msg264255 - (view) Author: STINNER Victor (vstinner) * (Python committer) Date: 2016-04-26 11:44
"I there are no objections I'm inclined to push the patch in hope that this will make the Wordcode patch (issue26647) simpler and more efficient (yes, this will add more work for Demur for synchronization)."

I would prefer to be kind with Demur and wait until his patch is merged (to not introduce conflicts). Wordcode change is quite big, whereas this one is short. Raymond already approved his patch on the python-dev mailing list, I waiting for the feedback of Yury and Serhiy until Sunday to push the wordcode change.

IMHO it will be simpler to optimize the (oparg, opvalue) fetch in ceval.c after wordcode will be merged.

What do you think?
msg264263 - (view) Author: Serhiy Storchaka (serhiy.storchaka) * (Python committer) Date: 2016-04-26 12:10
I agree that implementing fast fetch 16-bit is simpler with wordcodes.
msg266376 - (view) Author: Serhiy Storchaka (serhiy.storchaka) * (Python committer) Date: 2016-05-25 17:07
Corresponding patch was committed in issue27097.
History
Date User Action Args
2016-05-25 17:07:00serhiy.storchakasetstatus: open -> closed
superseder: ceval: Wordcode follow up, explicit unsigned short read
messages: + msg266376

dependencies: - ceval: use Wordcode, 16-bit bytecode
resolution: out of date
stage: resolved
2016-04-26 12:10:10serhiy.storchakasetdependencies: + ceval: use Wordcode, 16-bit bytecode
messages: + msg264263
2016-04-26 11:44:19vstinnersetmessages: + msg264255
2016-04-26 11:42:11vstinnersetmessages: + msg264254
2016-04-26 06:55:06serhiy.storchakasetnosy: + Demur Rumed
messages: + msg264221
2015-12-13 20:31:16vstinnersetmessages: + msg256338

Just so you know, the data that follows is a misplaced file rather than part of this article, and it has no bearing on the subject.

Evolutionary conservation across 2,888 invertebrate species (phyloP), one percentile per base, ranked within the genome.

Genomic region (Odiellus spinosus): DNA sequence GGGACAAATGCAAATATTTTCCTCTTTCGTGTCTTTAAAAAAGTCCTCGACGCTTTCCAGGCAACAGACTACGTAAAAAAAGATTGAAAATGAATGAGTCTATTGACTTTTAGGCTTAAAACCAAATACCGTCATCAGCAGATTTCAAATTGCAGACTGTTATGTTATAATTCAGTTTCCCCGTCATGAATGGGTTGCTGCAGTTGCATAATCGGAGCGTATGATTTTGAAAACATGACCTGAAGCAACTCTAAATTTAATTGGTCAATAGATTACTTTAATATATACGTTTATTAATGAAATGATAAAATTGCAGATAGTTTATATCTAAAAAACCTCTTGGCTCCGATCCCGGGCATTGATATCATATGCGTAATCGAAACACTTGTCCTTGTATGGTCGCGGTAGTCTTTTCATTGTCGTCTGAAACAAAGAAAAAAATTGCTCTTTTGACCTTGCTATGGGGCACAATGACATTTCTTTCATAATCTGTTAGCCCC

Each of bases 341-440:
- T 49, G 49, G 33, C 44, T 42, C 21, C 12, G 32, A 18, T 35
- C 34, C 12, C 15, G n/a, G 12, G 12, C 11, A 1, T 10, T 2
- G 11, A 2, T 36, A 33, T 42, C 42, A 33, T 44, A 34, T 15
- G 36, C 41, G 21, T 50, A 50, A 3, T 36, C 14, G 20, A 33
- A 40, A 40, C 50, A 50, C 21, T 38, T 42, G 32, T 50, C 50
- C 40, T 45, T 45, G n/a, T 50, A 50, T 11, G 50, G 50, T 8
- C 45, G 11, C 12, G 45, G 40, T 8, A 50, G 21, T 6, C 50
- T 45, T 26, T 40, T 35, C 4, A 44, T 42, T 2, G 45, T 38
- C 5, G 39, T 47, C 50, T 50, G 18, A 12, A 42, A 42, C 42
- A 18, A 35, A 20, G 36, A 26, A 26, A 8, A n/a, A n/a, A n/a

2015-12-12 12:29:20mark.dickinsonsetmessages: + msg256283
2015-12-12 11:14:23pitrousetnosy: + pitrou
messages: + msg256277
2015-12-12 09:54:59arigosetmessages: + msg256276
2015-12-12 09:53:21arigosetnosy: + arigo
messages: + msg256275
2015-12-11 21:44:18rhettingersetfiles: + exercise_oparg.py

messages: + msg256236
2015-12-09 10:14:53mark.dickinsonsetmessages: + msg256152
2015-12-09 10:11:52mark.dickinsonsetmessages: + msg256151
2015-12-09 09:53:48serhiy.storchakasetfiles: + improve_arg_decoding3.diff

messages: + msg256149
2015-12-09 08:27:36mark.dickinsonsetmessages: + msg256146
2015-12-08 18:08:47rhettingersetnosy: + tim.peters
2015-12-08 17:57:45rhettingersetfiles: + improve_arg_decoding2.diff
2015-12-08 16:22:45skrahsetnosy: + skrah
messages: + msg256120
2015-12-08 15:58:51mark.dickinsonsetmessages: + msg256118
2015-12-08 15:45:41serhiy.storchakasetnosy: + mark.dickinson
messages: + msg256117
2015-12-08 15:16:49vstinnersetnosy: + vstinner
2015-12-08 15:14:11rhettingersetfiles: + improve_arg_decoding.diff
keywords: + patch
messages: + msg256114
2015-12-08 09:47:36serhiy.storchakasetmessages: + msg256108
2015-12-08 09:34:11rhettingercreate